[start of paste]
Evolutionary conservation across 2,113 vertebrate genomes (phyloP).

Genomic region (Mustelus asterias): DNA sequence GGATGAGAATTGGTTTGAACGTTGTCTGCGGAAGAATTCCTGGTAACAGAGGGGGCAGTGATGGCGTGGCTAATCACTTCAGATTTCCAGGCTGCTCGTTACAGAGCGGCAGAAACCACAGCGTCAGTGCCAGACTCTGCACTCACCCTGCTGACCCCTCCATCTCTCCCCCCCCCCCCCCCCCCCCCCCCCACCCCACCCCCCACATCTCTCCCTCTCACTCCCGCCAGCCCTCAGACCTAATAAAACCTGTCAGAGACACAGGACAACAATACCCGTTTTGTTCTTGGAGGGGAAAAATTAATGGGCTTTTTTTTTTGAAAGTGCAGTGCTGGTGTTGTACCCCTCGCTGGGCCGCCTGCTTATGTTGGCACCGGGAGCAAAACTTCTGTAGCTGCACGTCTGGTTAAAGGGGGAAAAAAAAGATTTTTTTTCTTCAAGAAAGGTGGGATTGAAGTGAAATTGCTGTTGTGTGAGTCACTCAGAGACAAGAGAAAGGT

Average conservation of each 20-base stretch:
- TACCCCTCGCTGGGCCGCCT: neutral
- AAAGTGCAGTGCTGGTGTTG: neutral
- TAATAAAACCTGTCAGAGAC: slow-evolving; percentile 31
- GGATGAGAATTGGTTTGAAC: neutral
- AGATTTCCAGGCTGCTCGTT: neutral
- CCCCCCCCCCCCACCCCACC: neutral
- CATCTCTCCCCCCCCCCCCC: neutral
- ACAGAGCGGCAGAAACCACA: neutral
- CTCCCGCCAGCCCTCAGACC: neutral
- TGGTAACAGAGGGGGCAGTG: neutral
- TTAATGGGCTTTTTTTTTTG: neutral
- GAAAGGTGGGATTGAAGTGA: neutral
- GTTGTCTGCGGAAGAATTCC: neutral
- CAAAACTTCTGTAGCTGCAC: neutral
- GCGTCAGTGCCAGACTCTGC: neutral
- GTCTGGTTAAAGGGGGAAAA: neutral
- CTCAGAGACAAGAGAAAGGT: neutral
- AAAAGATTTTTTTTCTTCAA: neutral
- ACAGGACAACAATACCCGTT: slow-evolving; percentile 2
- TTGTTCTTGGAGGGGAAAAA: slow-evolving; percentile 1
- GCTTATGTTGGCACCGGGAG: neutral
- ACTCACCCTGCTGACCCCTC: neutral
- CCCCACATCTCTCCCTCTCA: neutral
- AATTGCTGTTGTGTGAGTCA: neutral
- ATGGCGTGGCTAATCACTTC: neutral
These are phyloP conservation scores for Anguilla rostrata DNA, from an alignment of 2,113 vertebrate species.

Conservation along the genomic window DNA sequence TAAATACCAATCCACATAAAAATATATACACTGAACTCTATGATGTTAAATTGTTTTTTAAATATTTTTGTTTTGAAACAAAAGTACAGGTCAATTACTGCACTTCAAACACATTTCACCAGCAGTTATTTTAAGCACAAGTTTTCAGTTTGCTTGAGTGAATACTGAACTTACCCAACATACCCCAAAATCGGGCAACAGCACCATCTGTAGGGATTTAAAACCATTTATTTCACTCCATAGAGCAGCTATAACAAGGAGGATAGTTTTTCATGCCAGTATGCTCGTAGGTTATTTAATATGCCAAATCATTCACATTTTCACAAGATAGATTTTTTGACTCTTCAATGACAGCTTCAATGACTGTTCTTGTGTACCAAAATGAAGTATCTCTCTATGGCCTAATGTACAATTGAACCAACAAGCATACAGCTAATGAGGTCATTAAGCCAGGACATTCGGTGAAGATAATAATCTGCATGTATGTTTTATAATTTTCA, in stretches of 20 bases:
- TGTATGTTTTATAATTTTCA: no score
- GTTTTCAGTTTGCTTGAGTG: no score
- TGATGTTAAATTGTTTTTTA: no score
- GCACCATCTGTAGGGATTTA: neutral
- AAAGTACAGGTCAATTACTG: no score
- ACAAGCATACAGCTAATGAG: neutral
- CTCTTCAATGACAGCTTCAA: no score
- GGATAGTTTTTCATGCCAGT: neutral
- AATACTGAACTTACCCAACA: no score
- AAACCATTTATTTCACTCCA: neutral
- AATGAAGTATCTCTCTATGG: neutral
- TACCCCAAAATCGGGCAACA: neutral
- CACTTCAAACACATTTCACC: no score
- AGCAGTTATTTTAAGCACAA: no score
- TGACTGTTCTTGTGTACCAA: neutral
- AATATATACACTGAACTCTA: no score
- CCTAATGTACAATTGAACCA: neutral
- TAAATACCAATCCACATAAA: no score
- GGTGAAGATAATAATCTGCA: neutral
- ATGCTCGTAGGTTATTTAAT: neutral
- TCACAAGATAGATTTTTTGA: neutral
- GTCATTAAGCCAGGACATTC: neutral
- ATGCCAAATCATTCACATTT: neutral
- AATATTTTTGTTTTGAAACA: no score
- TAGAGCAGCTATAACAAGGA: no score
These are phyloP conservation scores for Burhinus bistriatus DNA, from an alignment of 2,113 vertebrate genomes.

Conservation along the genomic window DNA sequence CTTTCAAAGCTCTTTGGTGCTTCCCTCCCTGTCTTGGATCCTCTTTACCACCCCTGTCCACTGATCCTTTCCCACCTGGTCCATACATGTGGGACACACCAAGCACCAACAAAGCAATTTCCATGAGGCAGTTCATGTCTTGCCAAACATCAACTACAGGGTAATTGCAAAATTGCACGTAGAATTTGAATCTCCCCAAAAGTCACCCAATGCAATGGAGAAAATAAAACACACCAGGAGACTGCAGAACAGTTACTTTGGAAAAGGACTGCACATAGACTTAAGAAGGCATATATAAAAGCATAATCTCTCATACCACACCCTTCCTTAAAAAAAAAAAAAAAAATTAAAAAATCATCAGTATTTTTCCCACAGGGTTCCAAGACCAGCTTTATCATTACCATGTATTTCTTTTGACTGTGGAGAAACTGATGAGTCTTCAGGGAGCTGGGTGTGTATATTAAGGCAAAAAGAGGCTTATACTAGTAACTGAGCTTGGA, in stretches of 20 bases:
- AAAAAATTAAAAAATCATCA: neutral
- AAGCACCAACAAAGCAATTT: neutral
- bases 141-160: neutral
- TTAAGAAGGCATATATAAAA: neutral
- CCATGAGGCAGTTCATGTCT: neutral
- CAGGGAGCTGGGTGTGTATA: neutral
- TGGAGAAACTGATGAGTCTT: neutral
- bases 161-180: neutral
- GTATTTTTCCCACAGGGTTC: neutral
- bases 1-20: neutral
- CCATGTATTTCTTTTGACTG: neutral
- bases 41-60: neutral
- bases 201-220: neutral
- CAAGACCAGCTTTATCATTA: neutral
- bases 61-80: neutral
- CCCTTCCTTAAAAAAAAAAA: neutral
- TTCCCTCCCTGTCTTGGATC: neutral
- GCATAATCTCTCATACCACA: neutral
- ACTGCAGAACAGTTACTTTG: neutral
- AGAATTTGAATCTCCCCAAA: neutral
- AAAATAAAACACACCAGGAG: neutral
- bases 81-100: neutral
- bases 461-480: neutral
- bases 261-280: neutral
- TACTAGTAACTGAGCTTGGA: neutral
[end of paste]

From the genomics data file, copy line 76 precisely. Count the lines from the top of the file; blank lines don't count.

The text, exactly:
- ACTGCAGAACAGTTACTTTG: neutral